Homeowners wanting to do improvement and renovations projects this spring can make their enhancements a reality without breaking the bank.

The housing market has come a long way since the 2008 crash heard around the world, but it’s still far from repaired, and homeowners looking to make some improvements to their abodes are in a position to find heavy discounts.  

Homeowners want to save money on a project, but too often they don't have a clear idea of what they need or want, says Bill Leys, a contractor who specializes in deck waterproofing. Having a clear idea and execution plan for a project will help homeowners  effectively compare prices and avoid buying products and materials they don't actually need or like.

Shopping around for savings on a home improvement project, whether it’s a kitchen revamp, deck, patio or basic paint job, can be time consuming, but not impossible with these five expert tips:

Know what you want and prep for it. Changes cost money, so the more detailed plan and design you have at the start, the smoother and faster the project will go, says Pablo Solomon, an artist and designer who helped his father repair and restore homes.

Depending on the complexity of the project, consider hiring an architect, designer or structural engineer. “Make certain that your plans are up to code and that you understand at what points things next to be inspected,” he says. Being specific with your contractor about what kind of materials you'd like to use will give you the most accurate scope of work for comparing prices on options and services. If you can do things like removing old carpet and tearing down non-load bearing walls, you can save on labor costs.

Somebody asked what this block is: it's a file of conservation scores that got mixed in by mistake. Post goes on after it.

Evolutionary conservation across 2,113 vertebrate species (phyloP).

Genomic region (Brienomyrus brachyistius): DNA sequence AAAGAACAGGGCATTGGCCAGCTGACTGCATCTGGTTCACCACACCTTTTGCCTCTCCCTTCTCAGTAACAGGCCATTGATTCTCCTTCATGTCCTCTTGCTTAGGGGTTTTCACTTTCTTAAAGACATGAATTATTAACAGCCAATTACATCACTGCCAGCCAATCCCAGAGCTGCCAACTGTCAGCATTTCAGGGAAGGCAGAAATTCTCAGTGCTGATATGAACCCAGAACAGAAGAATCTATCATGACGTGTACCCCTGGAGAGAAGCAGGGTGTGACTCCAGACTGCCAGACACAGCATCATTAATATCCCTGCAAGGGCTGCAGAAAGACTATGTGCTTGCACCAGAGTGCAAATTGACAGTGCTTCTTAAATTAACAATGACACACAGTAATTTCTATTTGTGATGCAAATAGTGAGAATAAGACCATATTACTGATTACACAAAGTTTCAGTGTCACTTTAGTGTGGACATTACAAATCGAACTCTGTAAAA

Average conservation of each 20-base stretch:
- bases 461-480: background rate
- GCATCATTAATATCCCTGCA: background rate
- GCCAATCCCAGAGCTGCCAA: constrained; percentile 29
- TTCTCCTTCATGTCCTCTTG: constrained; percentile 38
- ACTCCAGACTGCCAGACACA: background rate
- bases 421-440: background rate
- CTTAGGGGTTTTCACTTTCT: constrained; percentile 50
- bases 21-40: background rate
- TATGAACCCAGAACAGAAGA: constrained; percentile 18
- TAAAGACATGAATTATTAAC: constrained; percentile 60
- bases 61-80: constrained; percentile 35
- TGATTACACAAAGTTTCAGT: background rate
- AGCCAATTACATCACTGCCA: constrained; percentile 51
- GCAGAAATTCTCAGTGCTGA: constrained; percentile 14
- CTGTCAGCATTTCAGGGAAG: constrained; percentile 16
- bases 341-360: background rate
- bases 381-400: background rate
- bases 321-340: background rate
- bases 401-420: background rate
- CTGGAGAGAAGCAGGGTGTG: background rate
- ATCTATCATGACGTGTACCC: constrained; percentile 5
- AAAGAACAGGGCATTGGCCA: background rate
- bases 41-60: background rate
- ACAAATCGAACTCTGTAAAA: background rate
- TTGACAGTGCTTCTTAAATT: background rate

When it doubt, don't do it yourself. Being your own contractor could save 20%, but mistakes are expensive, Solomon says. If you aren't sure about how to do something, hire a professional. It could wind up saving thousands in repairs and undoing your mistakes.

Check out your contractors' licenses and insurance coverage. Avoid the costly mistake of hiring an inexperienced or unscrupulous contractor, who could overcharge, botch or not finish the job, Leys says. Check out the status of their licenses and insurance coverage with your state licensing board.

Buy necessary materials yourself. Contractors often add a markup to materials, so if you can plan ahead well enough to buy materials yourself, you can save 25%, according to Solomon.

Shopping for unique and indigenous materials can be more authentic and cost effective, says John Salat, owner of Zen Architect. “Strolling along deserted beaches for drift wood or hiking through rural areas is one method to having fun and seeking abandoned treasures.”

Use recycled materials. Diana Tenes, who runs sustainable business blog Ecopreneurist.com, shopped secondhand for her backyard remodeling project at thrift shops, flea markets, garage sales, and online at Freecycle.org and Craigslist.org.

“We have got a lawnmower and a wrought iron table, chairs and umbrella stand for free; and bought flowers, decor and tools for on-third less than Home Depot,” she says.

Also check salvage warehouses like Habitat for Humanity ReStores for overstock construction materials that can be discounted as much as 50%. The ReStore’s inventory, for example, includes air conditioning and heating appliances, bathroom fixtures, doors, carpets and flooring, hardware, lighting, electrical materials, lumber, plumbing material, tile, marble, stone, and windows. When you go, donate your old materials for a tax deduction.

Check out Diggerslist.com, a home improvement classified site, and keep an eye out for building demolitions of barns, bridges and industrial buildings for raw materials.

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